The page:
The Guelphs and Ghibellines were factions supporting, respectively, the Papacy and the Holy Roman Empire during the 12th century and 13th century. The struggle for power between the Papacy and the Holy Roman Empire had actually arisen with the investiture conflict of the 11th century.
Guelph is most likely an Italian form of Welf, the family of the counts of Bavaria (including the namesake Welf, as well as Henry the Lion). The Welfs were said to have used the name as a rallying cry during the Battle of Weinsberg in 1140, in which the rival Hohenstaufens of Swabia (led at the time by Conrad III) used Waiblingen, the name of a castle, as their cry. Waiblingen became Ghibelline in Italian. The names were likely introduced to Italy during the reign of Frederick Barbarossa. While campaigning in Italy to expand imperial power there, the Lombard League and its supporters became known as Guelphs, while those who supported Frederick became known as Ghibellines. The Lombard League defeated Frederick at the Battle of Legnano in 1176.
At the beginning of the 13th century, Philip of Swabia and Otto of Brunswick were rivals for the throne. Philip was supported by the Ghibellines as a relative of Frederick I, while Otto was supported by the Guelphs. Philip’s heir, Frederick II, was an enemy of both Otto and the Papacy, and during Frederick’s reign the Guelphs became more strictly associated with the Papacy while the Ghibellines became supporters of the Empire. Frederick II also introduced this division to the Crusader States in Syria during the Sixth Crusade.
After the death of Frederick II in 1250 the Ghibellines were supported by Conrad IV and later Manfred, while the Guelphs were supported by Charles of Anjou. After the Hohenstaufen line went extinct with Conradin’s death in 1268, the Guelphs and Ghibellines became associated with individual families and cities, rather than the struggle between empire and papacy. The division between Guelphs and Ghibellines was especially important in Florence, although the two sides frequently rebelled against each other and took power in many of the other northern Italian cities as well. Essentially the two sides were now fighting either against German influence (in the case of the Guelphs), or against the temporal power of the Pope (in the case of the Ghibellines). In Florence and elsewhere the Guelphs usually included merchants and burghers, while the Ghibellines tended to be noblemen. They also adopted peculiar customs such as wearing a feather on a particular side of their hats, or cutting fruit a particular way, according to their affiliation.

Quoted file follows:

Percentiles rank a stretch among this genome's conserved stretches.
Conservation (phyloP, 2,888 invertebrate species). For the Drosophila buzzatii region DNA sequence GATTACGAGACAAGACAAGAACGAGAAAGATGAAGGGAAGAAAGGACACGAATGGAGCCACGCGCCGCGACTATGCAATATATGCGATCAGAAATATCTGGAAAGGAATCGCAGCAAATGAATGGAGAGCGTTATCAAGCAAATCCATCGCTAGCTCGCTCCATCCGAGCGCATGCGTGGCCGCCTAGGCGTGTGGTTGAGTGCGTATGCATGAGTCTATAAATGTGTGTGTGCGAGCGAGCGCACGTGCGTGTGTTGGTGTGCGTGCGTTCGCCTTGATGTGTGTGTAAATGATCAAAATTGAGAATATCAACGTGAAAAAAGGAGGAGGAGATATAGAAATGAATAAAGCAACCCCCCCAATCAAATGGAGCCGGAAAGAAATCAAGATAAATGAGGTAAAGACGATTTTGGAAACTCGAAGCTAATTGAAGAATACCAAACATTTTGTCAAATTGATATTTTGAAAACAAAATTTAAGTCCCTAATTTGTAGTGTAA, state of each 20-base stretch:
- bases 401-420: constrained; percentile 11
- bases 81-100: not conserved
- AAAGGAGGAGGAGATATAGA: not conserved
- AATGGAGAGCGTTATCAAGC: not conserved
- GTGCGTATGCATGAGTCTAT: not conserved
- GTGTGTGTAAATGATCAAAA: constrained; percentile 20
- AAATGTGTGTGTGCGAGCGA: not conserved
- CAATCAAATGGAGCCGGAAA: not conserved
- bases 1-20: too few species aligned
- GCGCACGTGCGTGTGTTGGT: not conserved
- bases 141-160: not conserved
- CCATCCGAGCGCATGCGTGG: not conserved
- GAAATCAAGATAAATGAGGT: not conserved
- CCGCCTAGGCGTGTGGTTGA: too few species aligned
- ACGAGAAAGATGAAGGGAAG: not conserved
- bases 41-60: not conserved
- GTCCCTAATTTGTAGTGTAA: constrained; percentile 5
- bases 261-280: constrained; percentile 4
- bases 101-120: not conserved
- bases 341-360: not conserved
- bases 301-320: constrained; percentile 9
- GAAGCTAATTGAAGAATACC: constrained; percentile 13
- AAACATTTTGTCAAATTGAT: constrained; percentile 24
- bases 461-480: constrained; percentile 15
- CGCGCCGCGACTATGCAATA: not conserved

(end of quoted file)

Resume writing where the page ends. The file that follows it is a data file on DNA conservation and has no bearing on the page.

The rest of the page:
By 1300 the Guelphs in Florence were fighting amongst themselves, and were divided into the Black Guelphs and the White Guelphs. The Blacks continued to support the Papacy, while the Whites were opposed to Papal influence, specifically the influence of Pope Boniface VIII. Dante was among the supporters of the White Guelphs, and in 1302 was exiled when the Black Guelphs took control of Florence. Those who were not connected to either side, or who had no connections to either Guelphs or Ghibellines, considered both factions unworthy of support. Emperor Henry VII was disgusted by supporters of both sides when he visited Italy in 1310, and in 1334 Pope Benedict XII threatened excommunication to anyone who used either name.
In the 16th century the Guelphs supported of Charles VIII of France during his invasion of Italy, while the Ghibellines were supporters of emperor Maximilian I. Cities and families used the names until Emperor Charles V firmly established imperial power in Italy in 1529.
Adapted from the 1911 Encyclopedia Britannica and the Catholic Encyclopedia.